Third Embodiment

Both the first embodiment and the second embodiment have such a configuration that whether or not data write from the FIFO buffer 51 to the RAM 33 should be performed is determined depending on in which of the interruption permitting state and the interruption inhibiting state the CPU 2 is, in order to enable data write on the side of the CPU 2 which needs to refer to the data items stored in the FIFO buffer 51 even if the CPU 2 is not provided with any OS. However, when at least the CPU 2 which needs to refer to the data items stored in the FIFO buffer 51 is provided with some OS, the function needed to write data items stored in the FIFO buffer 51 to the RAM 33 can be assumed by the OS.

FIG. 5 is an explanatory view of data flow in the CPU 1 and the CPU 2 of an ECU which includes an inter-CPU data transfer device according to a third embodiment of the invention. FIG. 6 is a diagram explaining operations of the FIFO buffer 51 and the FIFO controller 53 constituting the inter-CPU data transfer device according to the third embodiment of the invention. The third embodiment differs from the first embodiment in the followings (1) to (5).

  • (1) An RTOS (Real Time Operating System) capable of parallel-executing a plurality of different tasks is mounted on each of the CPU 1 and the CPU 2. Accordingly, in each of the CPU 1 and the CPU 2, each task runs on the RTOS.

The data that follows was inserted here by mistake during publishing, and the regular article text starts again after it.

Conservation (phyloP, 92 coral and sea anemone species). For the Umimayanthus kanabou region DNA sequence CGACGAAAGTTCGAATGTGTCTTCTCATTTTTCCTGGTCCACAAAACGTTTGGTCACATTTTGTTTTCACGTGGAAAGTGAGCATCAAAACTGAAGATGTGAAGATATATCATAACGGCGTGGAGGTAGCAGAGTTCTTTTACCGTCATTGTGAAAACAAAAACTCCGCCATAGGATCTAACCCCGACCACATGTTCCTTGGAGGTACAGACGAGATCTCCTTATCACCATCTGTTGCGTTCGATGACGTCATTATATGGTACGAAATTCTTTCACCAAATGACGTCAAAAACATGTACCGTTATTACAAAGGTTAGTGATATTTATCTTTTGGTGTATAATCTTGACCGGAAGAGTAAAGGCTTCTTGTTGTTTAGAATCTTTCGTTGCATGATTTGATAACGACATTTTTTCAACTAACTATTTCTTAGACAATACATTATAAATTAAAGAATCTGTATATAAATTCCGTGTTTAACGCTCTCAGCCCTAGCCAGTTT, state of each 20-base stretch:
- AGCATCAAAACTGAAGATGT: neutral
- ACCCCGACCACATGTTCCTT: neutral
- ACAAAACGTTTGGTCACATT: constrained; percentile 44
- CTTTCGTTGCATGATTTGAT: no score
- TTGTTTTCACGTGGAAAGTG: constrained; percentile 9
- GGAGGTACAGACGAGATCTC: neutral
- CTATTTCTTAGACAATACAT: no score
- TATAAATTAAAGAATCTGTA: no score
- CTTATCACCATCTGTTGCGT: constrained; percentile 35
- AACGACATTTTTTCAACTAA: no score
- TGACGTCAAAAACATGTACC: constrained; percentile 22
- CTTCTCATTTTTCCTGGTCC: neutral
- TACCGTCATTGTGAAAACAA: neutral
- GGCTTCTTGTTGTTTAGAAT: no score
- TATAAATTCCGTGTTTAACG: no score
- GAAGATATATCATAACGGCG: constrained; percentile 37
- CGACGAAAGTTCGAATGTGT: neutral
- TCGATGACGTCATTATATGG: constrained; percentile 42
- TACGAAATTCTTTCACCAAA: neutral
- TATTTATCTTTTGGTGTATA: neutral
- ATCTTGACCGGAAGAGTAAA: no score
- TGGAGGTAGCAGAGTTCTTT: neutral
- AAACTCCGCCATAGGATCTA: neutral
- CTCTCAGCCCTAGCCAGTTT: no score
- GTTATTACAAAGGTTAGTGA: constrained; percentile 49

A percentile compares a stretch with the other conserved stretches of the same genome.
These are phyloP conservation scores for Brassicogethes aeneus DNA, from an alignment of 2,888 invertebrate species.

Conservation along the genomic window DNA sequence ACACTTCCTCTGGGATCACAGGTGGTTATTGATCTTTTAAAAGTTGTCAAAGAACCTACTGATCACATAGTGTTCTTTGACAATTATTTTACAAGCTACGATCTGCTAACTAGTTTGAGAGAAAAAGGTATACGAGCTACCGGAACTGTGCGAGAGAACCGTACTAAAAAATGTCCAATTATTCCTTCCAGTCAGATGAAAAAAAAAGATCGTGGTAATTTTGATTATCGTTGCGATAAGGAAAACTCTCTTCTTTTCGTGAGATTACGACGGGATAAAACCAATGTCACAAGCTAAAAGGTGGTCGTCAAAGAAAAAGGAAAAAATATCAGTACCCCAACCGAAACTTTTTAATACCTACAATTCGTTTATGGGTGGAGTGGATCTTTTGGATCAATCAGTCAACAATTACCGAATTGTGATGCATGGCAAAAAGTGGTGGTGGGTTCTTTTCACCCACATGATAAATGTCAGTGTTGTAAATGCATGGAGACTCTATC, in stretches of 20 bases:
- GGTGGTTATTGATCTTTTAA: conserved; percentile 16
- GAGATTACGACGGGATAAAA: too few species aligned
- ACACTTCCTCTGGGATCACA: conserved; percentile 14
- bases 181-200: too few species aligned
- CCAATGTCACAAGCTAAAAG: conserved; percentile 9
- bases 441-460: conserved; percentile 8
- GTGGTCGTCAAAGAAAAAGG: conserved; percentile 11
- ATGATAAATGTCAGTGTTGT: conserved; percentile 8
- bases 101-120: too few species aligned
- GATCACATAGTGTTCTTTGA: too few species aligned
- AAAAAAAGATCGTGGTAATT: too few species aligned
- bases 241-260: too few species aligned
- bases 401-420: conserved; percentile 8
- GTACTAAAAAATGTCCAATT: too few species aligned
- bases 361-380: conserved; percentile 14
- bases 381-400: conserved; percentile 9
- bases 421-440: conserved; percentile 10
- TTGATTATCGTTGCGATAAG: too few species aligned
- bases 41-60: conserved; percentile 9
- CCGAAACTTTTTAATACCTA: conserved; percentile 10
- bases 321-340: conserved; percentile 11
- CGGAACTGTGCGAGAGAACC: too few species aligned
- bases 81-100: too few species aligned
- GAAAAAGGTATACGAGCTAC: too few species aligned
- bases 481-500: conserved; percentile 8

• (2) As shown in FIG. 6, the write control section 57 and the AND circuit 59 are removed from the FIFO controller 53 as is the case with the second embodiment.
  • (3) As shown in FIG. 5, a sensor handling task equivalent to the sensor handling function shown in FIG. 2 is performed on the CPU 1 side. Incidentally, each of the boxes surrounded by a double line in FIG. 5 indicates a processing performed by a system call (function) of the RTOS which is called by the application program.

The sensor handling task performed on the CPU 1 side begins by calling a system call to wake itself up at step S300. Next, the sensor handling task calls a system call to inhibit task switching at step S310.

In the third embodiment, if the system call to inhibit task switching is called, the RTOS performs a task-switching inhibiting process, and a process of permitting data write to the FIFO buffer 51, as a result of which the enable terminal of the FIFO controller 53 is applied with an active-level signal to activate the write access detector 55 (see FIG. 6) as is the case with the first embodiment.

Next, the sensor handling task proceeds to step S320 to convert an analog signal from the water temperature sensor into a digital signal by which the engine water data item stored in the RAM 23 is updated, and then proceeds to step S330 to convert an analog signal from the intake air temperature sensor into a digital signal by which the intake air temperature data item stored in the RAM 23 is updated.